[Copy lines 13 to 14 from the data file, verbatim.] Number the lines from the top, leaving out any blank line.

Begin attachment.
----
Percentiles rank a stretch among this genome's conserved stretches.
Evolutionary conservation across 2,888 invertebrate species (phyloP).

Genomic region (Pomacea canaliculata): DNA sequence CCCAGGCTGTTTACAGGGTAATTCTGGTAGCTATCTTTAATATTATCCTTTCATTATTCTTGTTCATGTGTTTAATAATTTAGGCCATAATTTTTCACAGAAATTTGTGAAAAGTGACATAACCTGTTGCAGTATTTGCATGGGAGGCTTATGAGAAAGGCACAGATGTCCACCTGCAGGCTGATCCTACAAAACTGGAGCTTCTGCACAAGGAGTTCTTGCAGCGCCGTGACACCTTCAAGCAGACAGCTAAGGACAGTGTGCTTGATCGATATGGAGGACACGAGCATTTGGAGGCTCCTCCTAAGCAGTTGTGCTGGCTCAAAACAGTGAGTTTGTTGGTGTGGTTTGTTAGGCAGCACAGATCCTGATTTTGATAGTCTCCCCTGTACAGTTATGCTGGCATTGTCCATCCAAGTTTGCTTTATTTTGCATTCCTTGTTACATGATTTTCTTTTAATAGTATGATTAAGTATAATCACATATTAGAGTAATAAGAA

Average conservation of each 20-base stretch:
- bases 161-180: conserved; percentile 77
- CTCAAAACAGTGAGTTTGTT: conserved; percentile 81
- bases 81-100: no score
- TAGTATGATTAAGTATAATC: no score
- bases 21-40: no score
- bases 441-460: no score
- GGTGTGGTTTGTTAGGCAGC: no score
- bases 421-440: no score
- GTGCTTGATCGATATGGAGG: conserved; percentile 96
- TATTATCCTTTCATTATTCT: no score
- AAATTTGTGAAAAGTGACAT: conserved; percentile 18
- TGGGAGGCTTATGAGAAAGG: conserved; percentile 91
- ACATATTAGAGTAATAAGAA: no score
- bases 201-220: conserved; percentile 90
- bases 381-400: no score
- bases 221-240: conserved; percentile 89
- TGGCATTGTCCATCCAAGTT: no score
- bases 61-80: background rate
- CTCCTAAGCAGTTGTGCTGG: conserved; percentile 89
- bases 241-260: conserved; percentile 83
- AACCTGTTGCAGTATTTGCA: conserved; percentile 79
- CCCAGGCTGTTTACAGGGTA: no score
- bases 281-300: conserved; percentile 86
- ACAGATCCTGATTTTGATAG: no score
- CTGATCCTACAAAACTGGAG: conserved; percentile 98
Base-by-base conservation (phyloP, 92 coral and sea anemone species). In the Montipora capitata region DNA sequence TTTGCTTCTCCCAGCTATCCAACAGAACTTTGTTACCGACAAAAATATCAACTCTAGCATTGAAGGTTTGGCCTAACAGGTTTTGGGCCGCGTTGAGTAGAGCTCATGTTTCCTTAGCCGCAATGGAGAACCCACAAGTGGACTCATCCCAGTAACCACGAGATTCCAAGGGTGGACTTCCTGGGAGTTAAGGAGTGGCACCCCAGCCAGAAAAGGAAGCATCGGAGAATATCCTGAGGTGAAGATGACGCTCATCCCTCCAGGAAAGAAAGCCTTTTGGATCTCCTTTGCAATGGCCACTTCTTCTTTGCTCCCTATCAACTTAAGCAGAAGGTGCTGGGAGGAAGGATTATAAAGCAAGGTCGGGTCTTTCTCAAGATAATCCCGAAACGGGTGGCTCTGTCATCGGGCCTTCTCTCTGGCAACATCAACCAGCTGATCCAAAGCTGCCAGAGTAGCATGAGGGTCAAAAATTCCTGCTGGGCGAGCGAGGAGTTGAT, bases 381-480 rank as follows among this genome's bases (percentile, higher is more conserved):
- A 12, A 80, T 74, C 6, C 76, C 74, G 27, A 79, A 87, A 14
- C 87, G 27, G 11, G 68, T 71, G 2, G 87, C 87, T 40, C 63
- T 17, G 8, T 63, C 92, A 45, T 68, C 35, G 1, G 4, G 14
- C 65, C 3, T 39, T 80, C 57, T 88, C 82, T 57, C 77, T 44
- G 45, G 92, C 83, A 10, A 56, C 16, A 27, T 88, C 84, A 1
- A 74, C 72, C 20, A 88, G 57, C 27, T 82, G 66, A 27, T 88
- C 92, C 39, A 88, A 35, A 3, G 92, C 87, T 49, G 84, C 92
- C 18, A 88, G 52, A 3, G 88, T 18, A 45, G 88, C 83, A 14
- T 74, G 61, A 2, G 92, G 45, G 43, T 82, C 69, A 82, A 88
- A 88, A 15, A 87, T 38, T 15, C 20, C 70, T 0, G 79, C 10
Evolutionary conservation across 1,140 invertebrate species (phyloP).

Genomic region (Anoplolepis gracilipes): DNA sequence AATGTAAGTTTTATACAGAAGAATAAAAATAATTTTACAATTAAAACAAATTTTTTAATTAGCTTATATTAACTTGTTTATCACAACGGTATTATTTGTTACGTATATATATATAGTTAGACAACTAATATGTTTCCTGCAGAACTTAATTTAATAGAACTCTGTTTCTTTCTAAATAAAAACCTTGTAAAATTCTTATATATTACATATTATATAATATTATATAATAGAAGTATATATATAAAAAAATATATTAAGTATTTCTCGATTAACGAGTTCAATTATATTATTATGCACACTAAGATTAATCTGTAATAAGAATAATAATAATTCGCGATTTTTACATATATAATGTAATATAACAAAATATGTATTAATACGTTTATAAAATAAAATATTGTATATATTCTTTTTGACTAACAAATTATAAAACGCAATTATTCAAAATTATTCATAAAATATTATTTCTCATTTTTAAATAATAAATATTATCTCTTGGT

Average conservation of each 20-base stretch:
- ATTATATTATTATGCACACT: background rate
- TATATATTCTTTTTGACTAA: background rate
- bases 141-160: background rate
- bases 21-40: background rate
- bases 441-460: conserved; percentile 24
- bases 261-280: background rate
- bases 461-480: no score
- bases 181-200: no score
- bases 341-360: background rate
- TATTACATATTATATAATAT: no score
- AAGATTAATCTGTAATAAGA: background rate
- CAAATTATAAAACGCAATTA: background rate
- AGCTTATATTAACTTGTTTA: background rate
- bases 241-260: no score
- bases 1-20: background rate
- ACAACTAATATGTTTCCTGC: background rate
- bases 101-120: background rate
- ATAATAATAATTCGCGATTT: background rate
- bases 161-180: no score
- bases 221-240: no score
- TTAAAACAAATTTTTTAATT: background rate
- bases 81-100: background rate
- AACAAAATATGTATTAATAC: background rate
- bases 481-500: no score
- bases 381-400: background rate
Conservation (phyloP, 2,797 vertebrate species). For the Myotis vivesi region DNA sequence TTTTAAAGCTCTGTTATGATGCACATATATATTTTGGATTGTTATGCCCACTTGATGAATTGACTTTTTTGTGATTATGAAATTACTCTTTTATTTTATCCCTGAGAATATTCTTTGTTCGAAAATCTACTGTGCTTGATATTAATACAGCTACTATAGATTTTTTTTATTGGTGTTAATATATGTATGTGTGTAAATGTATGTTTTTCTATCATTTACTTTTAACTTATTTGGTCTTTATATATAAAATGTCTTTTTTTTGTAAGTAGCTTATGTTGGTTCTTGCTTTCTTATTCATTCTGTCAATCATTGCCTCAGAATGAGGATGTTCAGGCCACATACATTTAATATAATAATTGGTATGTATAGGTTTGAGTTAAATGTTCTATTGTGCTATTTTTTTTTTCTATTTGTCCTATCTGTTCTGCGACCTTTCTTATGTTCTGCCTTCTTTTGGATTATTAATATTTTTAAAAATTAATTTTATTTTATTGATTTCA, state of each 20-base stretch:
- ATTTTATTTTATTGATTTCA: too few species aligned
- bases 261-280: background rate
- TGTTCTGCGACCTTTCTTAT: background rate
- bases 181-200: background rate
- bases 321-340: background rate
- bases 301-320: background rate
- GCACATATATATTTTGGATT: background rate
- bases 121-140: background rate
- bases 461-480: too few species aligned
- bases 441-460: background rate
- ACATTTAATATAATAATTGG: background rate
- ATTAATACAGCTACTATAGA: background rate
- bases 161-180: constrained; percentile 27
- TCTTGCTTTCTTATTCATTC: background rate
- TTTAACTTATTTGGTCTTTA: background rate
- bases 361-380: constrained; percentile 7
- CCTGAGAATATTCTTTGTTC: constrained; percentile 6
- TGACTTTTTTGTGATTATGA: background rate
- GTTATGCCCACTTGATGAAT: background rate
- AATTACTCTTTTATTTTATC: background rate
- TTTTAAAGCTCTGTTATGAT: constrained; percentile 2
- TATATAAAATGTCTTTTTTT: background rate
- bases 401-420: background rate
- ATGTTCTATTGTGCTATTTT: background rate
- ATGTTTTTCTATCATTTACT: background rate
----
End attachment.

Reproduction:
- GTGCTTGATCGATATGGAGG: conserved; percentile 96
- TATTATCCTTTCATTATTCT: no score